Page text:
05.21.19

Chairman Roberts Hears Variety of Perspectives on Agriculture’s Role in Climate Change

WASHINGTON, D.C. – U.S. Senator Pat Roberts, R-Kan., Chairman of the Senate Committee on Agriculture, Nutrition, and Forestry, today held a hearing titled, “Climate Change and the Agriculture Sector.”

“Maintaining the health of our planet for future generations is, of course, of paramount importance,” said Chairman Roberts. “So is feeding the billions of people that populate the Earth today and in the years ahead.”

“It is important to note there has been no single silver-bullet solution that has brought about the advancements the U.S. agriculture sector has made in recent decades to improve environmental sustainability. Rather than a silver bullet, it is like a recipe that includes many ingredients—biotechnology; precision agriculture; voluntary conservation practices such as no-till farming; veterinary care; livestock nutrition; and genetics —all of which help U.S. producers improve environmental sustainability.”

“Obviously, climate change is a complex and global issue. We must be thoughtful, informed and deliberate in considering potential responses and consequences.”

To watch the hearing and read testimony, click here.

Click here to watch Chairman Roberts’ opening statement. Below are Chairman Roberts’ remarks as prepared for delivery:

Good morning. I call this hearing of the Senate Committee on Agriculture, Nutrition, & Forestry to order.

Today we will hear from a knowledgeable panel on “Climate Change and the Agriculture Sector.”

Maintaining the health of our planet for future generations is, of course, of paramount importance. So is feeding the billions of people that populate the Earth today and in the years ahead.

These topics and how they interact is complex, and we are pleased to have this discussion at the Agriculture Committee, whose constituency plays an important role in meeting these challenges.

American farmers and ranchers are continually learning and evolving in order to improve agricultural production efficiencies, conserve natural resources, increase resiliency to Mother Nature, and to maintain a profitable business.

Today, obviously farmers do not produce food in the same manner as previous generations did. Over time, advancements in science and technology have provided farmers the ability to produce more food, feed, and fiber while using less inputs and resources.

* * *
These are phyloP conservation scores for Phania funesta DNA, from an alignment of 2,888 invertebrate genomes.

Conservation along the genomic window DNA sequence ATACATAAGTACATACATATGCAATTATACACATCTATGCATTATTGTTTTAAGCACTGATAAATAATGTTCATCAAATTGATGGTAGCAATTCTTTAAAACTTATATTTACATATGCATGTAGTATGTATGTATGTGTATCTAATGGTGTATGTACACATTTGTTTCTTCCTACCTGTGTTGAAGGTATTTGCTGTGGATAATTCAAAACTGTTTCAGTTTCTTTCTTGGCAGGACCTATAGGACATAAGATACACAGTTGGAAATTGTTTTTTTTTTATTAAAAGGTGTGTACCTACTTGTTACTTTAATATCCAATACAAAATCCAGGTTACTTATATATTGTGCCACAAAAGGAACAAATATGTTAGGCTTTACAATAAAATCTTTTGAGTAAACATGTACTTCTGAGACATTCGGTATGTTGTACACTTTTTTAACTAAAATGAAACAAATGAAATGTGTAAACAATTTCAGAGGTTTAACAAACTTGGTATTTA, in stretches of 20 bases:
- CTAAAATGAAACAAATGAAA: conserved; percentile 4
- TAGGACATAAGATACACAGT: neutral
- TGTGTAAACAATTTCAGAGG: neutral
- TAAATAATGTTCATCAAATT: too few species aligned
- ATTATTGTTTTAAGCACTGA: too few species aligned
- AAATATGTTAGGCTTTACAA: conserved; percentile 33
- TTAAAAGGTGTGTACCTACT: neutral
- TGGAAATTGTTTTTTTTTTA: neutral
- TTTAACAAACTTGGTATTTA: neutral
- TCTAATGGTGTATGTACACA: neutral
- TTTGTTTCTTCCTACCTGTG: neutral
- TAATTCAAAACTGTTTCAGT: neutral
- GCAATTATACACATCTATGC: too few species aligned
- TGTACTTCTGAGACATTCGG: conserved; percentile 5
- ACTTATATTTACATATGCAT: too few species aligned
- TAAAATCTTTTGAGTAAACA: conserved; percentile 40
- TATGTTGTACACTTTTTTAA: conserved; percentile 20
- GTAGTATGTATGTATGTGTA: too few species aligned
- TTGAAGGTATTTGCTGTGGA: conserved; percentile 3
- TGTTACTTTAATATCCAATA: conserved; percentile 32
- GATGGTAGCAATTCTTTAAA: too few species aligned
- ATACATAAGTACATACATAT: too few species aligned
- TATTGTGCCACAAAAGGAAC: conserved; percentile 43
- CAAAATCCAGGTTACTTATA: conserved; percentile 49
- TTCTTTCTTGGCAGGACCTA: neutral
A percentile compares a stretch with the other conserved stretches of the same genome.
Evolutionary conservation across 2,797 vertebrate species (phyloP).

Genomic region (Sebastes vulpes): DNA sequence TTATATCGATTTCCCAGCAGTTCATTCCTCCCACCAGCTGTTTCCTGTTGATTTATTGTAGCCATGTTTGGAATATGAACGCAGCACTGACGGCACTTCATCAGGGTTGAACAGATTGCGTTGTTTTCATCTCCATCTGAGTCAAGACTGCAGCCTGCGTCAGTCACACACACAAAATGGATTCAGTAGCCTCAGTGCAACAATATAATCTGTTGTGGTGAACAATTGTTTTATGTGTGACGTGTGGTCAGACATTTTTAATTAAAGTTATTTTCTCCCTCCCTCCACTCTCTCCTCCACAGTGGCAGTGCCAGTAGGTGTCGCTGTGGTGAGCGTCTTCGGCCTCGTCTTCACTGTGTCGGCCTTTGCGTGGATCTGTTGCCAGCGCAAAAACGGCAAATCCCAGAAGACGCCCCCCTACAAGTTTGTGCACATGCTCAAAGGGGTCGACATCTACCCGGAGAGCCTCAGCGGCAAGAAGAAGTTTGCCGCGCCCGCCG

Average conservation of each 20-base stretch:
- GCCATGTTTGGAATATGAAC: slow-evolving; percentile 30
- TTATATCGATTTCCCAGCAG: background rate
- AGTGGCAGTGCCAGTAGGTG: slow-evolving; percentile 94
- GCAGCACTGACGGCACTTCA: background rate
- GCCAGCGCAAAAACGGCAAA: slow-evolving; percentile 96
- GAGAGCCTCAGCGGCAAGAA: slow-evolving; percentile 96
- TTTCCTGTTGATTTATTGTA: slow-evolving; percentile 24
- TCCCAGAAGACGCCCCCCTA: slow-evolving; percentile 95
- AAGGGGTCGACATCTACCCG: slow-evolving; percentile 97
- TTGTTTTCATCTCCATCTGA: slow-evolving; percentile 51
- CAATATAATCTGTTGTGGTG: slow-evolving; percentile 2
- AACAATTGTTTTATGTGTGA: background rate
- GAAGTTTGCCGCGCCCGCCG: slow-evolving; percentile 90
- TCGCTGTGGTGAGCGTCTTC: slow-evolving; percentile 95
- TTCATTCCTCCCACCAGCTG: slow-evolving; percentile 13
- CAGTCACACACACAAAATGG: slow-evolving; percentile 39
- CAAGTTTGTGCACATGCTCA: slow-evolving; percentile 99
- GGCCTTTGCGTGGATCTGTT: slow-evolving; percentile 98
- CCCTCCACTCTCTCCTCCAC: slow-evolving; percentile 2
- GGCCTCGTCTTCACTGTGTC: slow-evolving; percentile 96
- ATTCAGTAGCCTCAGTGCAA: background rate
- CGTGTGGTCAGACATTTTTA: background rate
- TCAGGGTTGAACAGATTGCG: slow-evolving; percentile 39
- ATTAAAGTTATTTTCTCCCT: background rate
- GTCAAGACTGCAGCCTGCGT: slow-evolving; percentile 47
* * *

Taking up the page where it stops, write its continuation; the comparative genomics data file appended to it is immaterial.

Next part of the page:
Farming practices from a generation ago were not sustainable to produce food at the scope and scale needed to feed today’s growing and hungry population around the globe.

The U.S. agriculture sector should be proud of the accomplishments that have been made through voluntary efforts to address environmental sustainability. I’ll say that again – voluntary efforts – including efforts for which they are not compensated.

It is important to note there has been no single silver-bullet solution that has brought about the advancements the U.S. agriculture sector has made in recent decades to improve environmental sustainability.

Instead, advancements have been made due to the adoption of a range of technologies and practices, and realizing efficiencies.

When combined, all of those separate parts tell a much greater story that demonstrates how American farmers are able to increase productivity, while at the same time reduce greenhouse gas emissions and minimize the impact on the environment. I wish everyone could understand this.    

Rather than a silver bullet, it is like a recipe that includes many ingredients—biotechnology; precision agriculture; voluntary conservation practices such as no-till farming; veterinary care; livestock nutrition; and genetics —all of which help U.S. producers improve environmental sustainability.

Importantly, these efforts have been self-initiated and largely self-funded by American farmers and ranchers.

Obviously, climate change is a complex and global issue. We must be thoughtful, informed and deliberate in considering potential responses and consequences.

If farmers are hindered from utilizing existing technologies and research, or if unsound regulatory decisions are made today on emerging technologies, such as genome editing, we can expect an economic result that is at the least more costly and at worst unsustainable for our farmers and ranchers.

The reality is that the agriculture and food value chain is complex. It is made of growers, input suppliers, processors, handlers, and consumers. And, it is impacted by production cycles that can span several years, weather, disease, perishability, and other factors beyond human control.

Agriculture is an open system, and we must understand and ensure that American family farms must stay in business. 

Alternatively, a likely result includes food and fiber production being shifted to countries that do not have the same conservation-minded producers that we have here in the U.S.—countries that are unable to produce food at the scale of U.S. farmers. 

I believe agriculture, and American farmers and ranchers who live by the concept of continuous improvement and voluntary-based conservation, can be a model for other industries and other countries on how to address problems like changes in the climate in a practical, and localized, and individual way.

I look forward to hearing from the panel on producer perspectives of global climate change, and the responses that have been already underway in the agriculture sector to address this challenge. It should be a good learning opportunity.

With that, I recognize Senator Stabenow for any remarks.

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